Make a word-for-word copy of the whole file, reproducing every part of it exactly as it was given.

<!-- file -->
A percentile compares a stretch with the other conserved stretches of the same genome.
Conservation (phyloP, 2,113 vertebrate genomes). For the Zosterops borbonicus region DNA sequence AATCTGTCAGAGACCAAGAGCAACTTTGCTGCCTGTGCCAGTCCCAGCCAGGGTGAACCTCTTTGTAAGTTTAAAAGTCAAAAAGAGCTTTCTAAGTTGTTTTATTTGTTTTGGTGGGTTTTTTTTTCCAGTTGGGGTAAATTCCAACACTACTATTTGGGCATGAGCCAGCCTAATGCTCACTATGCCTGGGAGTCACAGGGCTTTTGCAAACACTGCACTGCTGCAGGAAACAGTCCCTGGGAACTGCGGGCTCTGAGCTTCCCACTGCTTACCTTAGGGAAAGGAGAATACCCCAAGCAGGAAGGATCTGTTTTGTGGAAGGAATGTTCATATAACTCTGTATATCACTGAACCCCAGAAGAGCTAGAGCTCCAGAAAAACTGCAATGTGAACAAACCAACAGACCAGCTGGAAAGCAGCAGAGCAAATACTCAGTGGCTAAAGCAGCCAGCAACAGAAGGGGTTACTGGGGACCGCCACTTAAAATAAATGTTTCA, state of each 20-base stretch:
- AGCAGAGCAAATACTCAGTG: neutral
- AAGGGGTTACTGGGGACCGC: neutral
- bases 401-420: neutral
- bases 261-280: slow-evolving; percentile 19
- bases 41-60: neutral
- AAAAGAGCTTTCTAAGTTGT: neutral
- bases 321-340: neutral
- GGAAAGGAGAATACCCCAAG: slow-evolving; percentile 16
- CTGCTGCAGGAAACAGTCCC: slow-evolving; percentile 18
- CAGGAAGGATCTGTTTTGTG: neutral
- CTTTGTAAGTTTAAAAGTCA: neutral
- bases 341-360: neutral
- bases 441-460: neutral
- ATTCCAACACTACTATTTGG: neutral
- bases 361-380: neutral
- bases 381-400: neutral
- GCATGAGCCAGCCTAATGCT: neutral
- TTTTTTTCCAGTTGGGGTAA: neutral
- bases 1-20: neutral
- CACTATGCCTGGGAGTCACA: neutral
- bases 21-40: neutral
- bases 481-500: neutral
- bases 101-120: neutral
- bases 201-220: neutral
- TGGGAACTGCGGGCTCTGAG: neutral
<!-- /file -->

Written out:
A percentile compares a stretch with the other conserved stretches of the same genome.
Conservation (phyloP, 2,113 vertebrate genomes). For the Zosterops borbonicus region DNA sequence AATCTGTCAGAGACCAAGAGCAACTTTGCTGCCTGTGCCAGTCCCAGCCAGGGTGAACCTCTTTGTAAGTTTAAAAGTCAAAAAGAGCTTTCTAAGTTGTTTTATTTGTTTTGGTGGGTTTTTTTTTCCAGTTGGGGTAAATTCCAACACTACTATTTGGGCATGAGCCAGCCTAATGCTCACTATGCCTGGGAGTCACAGGGCTTTTGCAAACACTGCACTGCTGCAGGAAACAGTCCCTGGGAACTGCGGGCTCTGAGCTTCCCACTGCTTACCTTAGGGAAAGGAGAATACCCCAAGCAGGAAGGATCTGTTTTGTGGAAGGAATGTTCATATAACTCTGTATATCACTGAACCCCAGAAGAGCTAGAGCTCCAGAAAAACTGCAATGTGAACAAACCAACAGACCAGCTGGAAAGCAGCAGAGCAAATACTCAGTGGCTAAAGCAGCCAGCAACAGAAGGGGTTACTGGGGACCGCCACTTAAAATAAATGTTTCA, state of each 20-base stretch:
- AGCAGAGCAAATACTCAGTG: neutral
- AAGGGGTTACTGGGGACCGC: neutral
- bases 401-420: neutral
- bases 261-280: slow-evolving; percentile 19
- bases 41-60: neutral
- AAAAGAGCTTTCTAAGTTGT: neutral
- bases 321-340: neutral
- GGAAAGGAGAATACCCCAAG: slow-evolving; percentile 16
- CTGCTGCAGGAAACAGTCCC: slow-evolving; percentile 18
- CAGGAAGGATCTGTTTTGTG: neutral
- CTTTGTAAGTTTAAAAGTCA: neutral
- bases 341-360: neutral
- bases 441-460: neutral
- ATTCCAACACTACTATTTGG: neutral
- bases 361-380: neutral
- bases 381-400: neutral
- GCATGAGCCAGCCTAATGCT: neutral
- TTTTTTTCCAGTTGGGGTAA: neutral
- bases 1-20: neutral
- CACTATGCCTGGGAGTCACA: neutral
- bases 21-40: neutral
- bases 481-500: neutral
- bases 101-120: neutral
- bases 201-220: neutral
- TGGGAACTGCGGGCTCTGAG: neutral